The murky origins of the fake Jean-Michel Basquiat works that were seized by the Federal Bureau of Investigation (FBI) last June in a dramatic raid on the Orlando Museum of Art became much clearer on Tuesday (11 April), when court papers filed in Los Angeles revealed that the works were created by auctioneer Michael Barzman and an unnamed forger in 2012.
According to court papers filed by the US attorney’s office for the Central District of California, Barzman has agreed to plead guilty to lying to FBI agents about the paintings’ origins and admitted that he fabricated a bogus provenance for fake Basquiat works created by an accomplice identified only by the initials JF.
“JF spent a maximum of 30 minutes on each image and as little as five minutes on others, and then gave them to [Barzman] to sell on eBay,” the plea agreement states. “[Barzman] and JF agreed to split the money that they made from selling the fraudulent paintings. JF and [Barzman] created approximately 20-30 artworks by using various art materials to create colourful images on cardboard.”
At the time, Barzman ran an auction company that bought and sold the contents of storage units whose renters had fallen behind on or ceased payment. Prior to the FBI raid, the purported provenance of the works seized from the Orlando Museum of Art held that the screenwriter Thad Mumford had bought them directly from Basquiat in 1982; after Mumford fell behind on payments for his storage unit, its contents—Basquiats included—were sold at auction. Barzman has admitted that he fabricated the story about Mumford’s storage locker. Mumford died in 2018.
The works nevertheless made their way onto the market and, in February 2022, went on view at the Orlando Museum of Art in the exhibition Heroes & Monsters: Jean-Michel Basquiat, The Thaddeus Mumford, Jr. Venice Collection. But after doubts were raised about the works’ authenticity, the FBI raided the museum on 24 June 2022 and seized 25 pieces.
Later that summer, Barzman lied when he was questioned by the FBI. “At the time of the interview, [Barzman] knew that he and JF had created the paintings and that his statements to the contrary were untruthful,” the plea agreement states. In a subsequent interview, in October 2022, he admitted that the works’ provenance “was a lie”, but still denied any role in creating the works—even though his name appeared on a mailing label on the back of one of the seized paintings.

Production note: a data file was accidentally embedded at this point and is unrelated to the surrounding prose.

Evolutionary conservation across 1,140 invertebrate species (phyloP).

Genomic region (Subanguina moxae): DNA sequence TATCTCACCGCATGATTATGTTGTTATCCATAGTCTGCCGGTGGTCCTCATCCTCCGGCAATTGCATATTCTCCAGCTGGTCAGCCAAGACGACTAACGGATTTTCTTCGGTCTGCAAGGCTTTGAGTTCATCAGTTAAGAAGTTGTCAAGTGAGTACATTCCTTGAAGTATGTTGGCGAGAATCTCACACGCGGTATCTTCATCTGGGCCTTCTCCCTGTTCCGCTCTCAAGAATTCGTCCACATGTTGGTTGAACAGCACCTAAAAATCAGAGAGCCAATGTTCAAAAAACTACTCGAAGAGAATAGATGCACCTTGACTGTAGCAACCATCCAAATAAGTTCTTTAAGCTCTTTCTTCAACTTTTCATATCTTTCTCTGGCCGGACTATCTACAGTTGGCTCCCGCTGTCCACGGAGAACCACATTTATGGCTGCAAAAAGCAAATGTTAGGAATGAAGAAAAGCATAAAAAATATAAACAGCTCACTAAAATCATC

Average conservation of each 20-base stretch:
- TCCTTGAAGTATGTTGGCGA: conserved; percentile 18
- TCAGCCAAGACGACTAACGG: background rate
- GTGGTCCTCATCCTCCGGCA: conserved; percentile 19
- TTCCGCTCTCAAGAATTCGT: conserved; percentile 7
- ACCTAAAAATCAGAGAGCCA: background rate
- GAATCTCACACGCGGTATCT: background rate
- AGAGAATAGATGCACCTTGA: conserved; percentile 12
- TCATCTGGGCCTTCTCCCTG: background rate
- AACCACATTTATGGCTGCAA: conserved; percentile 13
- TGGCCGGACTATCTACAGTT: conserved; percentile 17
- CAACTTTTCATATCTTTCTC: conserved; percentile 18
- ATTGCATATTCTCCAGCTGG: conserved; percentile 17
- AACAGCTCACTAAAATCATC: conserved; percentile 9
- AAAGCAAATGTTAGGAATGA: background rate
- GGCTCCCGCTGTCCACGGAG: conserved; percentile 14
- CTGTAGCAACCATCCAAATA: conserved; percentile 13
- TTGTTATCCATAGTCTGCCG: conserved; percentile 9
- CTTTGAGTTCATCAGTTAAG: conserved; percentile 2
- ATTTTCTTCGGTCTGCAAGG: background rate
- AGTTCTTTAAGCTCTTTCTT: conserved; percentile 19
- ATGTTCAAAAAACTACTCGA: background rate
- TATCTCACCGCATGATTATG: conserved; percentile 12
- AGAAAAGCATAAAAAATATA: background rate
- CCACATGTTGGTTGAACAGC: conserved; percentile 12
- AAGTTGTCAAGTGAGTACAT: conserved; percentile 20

In Tuesday’s plea agreement, Barzman admitted that, “Most of the featured works had, in fact, been created by [him] and JF.” Making false statements to US government agents carries a maximum penalty of five years in federal prison.
The identity of the forger, JF, remains a mystery for now, though Barzman has agreed to surrender for a future, as yet unscheduled, court appearance and the FBI’s art crime team is continuing to investigate the case.
In the meantime, the fallout from the fiasco continues to be felt by the Orlando Museum of Art. In the immediate aftermath of the raid, the museum’s board fired director Aaron De Groft, citing concerns with the processes surrounding the exhibition and revelations of his “inappropriate email correspondence” with a scholar who had been asked to authenticate the Basquiat works. That scholar, University of Maryland professor Jordana Moore Saggese, subsequently stated that her assessment of the works was mischaracterised and that she had concluded only a fraction of them “may be” by Basquiat.
In the months following the raid, De Groft’s replacement, interim director Luder Whitlock, resigned shortly after he was appointed to the role and the museum’s board chair, Cynthia Brumback, was replaced. Earlier this year, the American Alliance of Museums placed the Orlando Museum of Art (a member of the industry group since 1971) on probation.